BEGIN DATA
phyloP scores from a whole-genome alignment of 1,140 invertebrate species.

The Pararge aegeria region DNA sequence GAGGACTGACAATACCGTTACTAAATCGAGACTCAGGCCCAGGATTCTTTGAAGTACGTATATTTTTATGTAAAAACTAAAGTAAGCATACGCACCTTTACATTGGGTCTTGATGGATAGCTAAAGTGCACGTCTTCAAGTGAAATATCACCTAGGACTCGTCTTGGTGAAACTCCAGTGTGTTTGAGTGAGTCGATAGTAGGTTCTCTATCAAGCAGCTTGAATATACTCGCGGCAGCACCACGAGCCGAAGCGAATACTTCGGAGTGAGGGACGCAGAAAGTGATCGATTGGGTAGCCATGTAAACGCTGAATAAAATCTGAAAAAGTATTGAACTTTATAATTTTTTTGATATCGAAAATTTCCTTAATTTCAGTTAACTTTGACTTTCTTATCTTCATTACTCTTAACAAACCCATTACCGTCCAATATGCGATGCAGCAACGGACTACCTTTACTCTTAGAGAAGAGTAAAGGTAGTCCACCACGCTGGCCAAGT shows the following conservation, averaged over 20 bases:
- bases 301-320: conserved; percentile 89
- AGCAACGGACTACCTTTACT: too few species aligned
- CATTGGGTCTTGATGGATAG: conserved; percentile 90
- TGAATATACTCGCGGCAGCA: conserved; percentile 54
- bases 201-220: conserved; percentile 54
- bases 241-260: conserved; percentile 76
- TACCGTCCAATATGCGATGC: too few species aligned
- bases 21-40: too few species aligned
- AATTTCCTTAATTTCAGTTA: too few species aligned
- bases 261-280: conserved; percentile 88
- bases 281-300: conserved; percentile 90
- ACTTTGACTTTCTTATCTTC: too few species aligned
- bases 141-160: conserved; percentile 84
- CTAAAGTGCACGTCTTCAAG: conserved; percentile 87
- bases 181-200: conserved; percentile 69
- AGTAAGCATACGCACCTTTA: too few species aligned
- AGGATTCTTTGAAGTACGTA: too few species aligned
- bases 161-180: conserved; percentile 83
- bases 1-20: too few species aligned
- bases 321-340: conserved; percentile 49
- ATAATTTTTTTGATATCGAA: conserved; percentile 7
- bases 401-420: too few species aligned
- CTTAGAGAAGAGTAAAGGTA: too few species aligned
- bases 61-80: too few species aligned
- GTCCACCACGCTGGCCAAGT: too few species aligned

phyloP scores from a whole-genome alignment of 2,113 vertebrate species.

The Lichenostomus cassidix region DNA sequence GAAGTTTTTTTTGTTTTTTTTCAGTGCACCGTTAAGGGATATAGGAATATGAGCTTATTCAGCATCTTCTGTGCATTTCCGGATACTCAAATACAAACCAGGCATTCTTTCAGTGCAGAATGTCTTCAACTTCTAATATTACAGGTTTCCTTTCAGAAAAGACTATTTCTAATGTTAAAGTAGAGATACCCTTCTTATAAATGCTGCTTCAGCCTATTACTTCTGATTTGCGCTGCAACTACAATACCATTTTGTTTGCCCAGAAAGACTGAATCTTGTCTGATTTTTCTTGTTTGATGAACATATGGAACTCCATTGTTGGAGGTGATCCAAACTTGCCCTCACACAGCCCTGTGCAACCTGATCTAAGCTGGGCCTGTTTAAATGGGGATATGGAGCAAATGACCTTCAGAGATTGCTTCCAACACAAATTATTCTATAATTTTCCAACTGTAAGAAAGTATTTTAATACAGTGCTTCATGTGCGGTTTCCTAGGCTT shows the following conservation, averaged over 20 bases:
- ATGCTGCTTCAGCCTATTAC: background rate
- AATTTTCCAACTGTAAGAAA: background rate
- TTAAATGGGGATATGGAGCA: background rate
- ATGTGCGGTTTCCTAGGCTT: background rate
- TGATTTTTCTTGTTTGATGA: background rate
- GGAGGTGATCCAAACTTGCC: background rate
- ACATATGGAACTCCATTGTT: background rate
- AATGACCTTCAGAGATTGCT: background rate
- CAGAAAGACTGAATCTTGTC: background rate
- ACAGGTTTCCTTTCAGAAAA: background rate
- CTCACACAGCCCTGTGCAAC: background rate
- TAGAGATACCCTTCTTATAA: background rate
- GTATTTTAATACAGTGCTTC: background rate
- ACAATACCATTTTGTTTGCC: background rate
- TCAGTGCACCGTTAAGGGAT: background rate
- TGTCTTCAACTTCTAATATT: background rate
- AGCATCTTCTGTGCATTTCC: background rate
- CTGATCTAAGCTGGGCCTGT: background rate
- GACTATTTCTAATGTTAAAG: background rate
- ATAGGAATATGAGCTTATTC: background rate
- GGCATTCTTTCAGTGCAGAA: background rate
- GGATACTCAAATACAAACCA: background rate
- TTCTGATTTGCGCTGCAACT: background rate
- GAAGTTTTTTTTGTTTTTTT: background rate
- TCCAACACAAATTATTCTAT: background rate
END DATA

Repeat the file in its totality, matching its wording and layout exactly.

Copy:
phyloP scores from a whole-genome alignment of 1,140 invertebrate species.

The Pararge aegeria region DNA sequence GAGGACTGACAATACCGTTACTAAATCGAGACTCAGGCCCAGGATTCTTTGAAGTACGTATATTTTTATGTAAAAACTAAAGTAAGCATACGCACCTTTACATTGGGTCTTGATGGATAGCTAAAGTGCACGTCTTCAAGTGAAATATCACCTAGGACTCGTCTTGGTGAAACTCCAGTGTGTTTGAGTGAGTCGATAGTAGGTTCTCTATCAAGCAGCTTGAATATACTCGCGGCAGCACCACGAGCCGAAGCGAATACTTCGGAGTGAGGGACGCAGAAAGTGATCGATTGGGTAGCCATGTAAACGCTGAATAAAATCTGAAAAAGTATTGAACTTTATAATTTTTTTGATATCGAAAATTTCCTTAATTTCAGTTAACTTTGACTTTCTTATCTTCATTACTCTTAACAAACCCATTACCGTCCAATATGCGATGCAGCAACGGACTACCTTTACTCTTAGAGAAGAGTAAAGGTAGTCCACCACGCTGGCCAAGT shows the following conservation, averaged over 20 bases:
- bases 301-320: conserved; percentile 89
- AGCAACGGACTACCTTTACT: too few species aligned
- CATTGGGTCTTGATGGATAG: conserved; percentile 90
- TGAATATACTCGCGGCAGCA: conserved; percentile 54
- bases 201-220: conserved; percentile 54
- bases 241-260: conserved; percentile 76
- TACCGTCCAATATGCGATGC: too few species aligned
- bases 21-40: too few species aligned
- AATTTCCTTAATTTCAGTTA: too few species aligned
- bases 261-280: conserved; percentile 88
- bases 281-300: conserved; percentile 90
- ACTTTGACTTTCTTATCTTC: too few species aligned
- bases 141-160: conserved; percentile 84
- CTAAAGTGCACGTCTTCAAG: conserved; percentile 87
- bases 181-200: conserved; percentile 69
- AGTAAGCATACGCACCTTTA: too few species aligned
- AGGATTCTTTGAAGTACGTA: too few species aligned
- bases 161-180: conserved; percentile 83
- bases 1-20: too few species aligned
- bases 321-340: conserved; percentile 49
- ATAATTTTTTTGATATCGAA: conserved; percentile 7
- bases 401-420: too few species aligned
- CTTAGAGAAGAGTAAAGGTA: too few species aligned
- bases 61-80: too few species aligned
- GTCCACCACGCTGGCCAAGT: too few species aligned

phyloP scores from a whole-genome alignment of 2,113 vertebrate species.

The Lichenostomus cassidix region DNA sequence GAAGTTTTTTTTGTTTTTTTTCAGTGCACCGTTAAGGGATATAGGAATATGAGCTTATTCAGCATCTTCTGTGCATTTCCGGATACTCAAATACAAACCAGGCATTCTTTCAGTGCAGAATGTCTTCAACTTCTAATATTACAGGTTTCCTTTCAGAAAAGACTATTTCTAATGTTAAAGTAGAGATACCCTTCTTATAAATGCTGCTTCAGCCTATTACTTCTGATTTGCGCTGCAACTACAATACCATTTTGTTTGCCCAGAAAGACTGAATCTTGTCTGATTTTTCTTGTTTGATGAACATATGGAACTCCATTGTTGGAGGTGATCCAAACTTGCCCTCACACAGCCCTGTGCAACCTGATCTAAGCTGGGCCTGTTTAAATGGGGATATGGAGCAAATGACCTTCAGAGATTGCTTCCAACACAAATTATTCTATAATTTTCCAACTGTAAGAAAGTATTTTAATACAGTGCTTCATGTGCGGTTTCCTAGGCTT shows the following conservation, averaged over 20 bases:
- ATGCTGCTTCAGCCTATTAC: background rate
- AATTTTCCAACTGTAAGAAA: background rate
- TTAAATGGGGATATGGAGCA: background rate
- ATGTGCGGTTTCCTAGGCTT: background rate
- TGATTTTTCTTGTTTGATGA: background rate
- GGAGGTGATCCAAACTTGCC: background rate
- ACATATGGAACTCCATTGTT: background rate
- AATGACCTTCAGAGATTGCT: background rate
- CAGAAAGACTGAATCTTGTC: background rate
- ACAGGTTTCCTTTCAGAAAA: background rate
- CTCACACAGCCCTGTGCAAC: background rate
- TAGAGATACCCTTCTTATAA: background rate
- GTATTTTAATACAGTGCTTC: background rate
- ACAATACCATTTTGTTTGCC: background rate
- TCAGTGCACCGTTAAGGGAT: background rate
- TGTCTTCAACTTCTAATATT: background rate
- AGCATCTTCTGTGCATTTCC: background rate
- CTGATCTAAGCTGGGCCTGT: background rate
- GACTATTTCTAATGTTAAAG: background rate
- ATAGGAATATGAGCTTATTC: background rate
- GGCATTCTTTCAGTGCAGAA: background rate
- GGATACTCAAATACAAACCA: background rate
- TTCTGATTTGCGCTGCAACT: background rate
- GAAGTTTTTTTTGTTTTTTT: background rate
- TCCAACACAAATTATTCTAT: background rate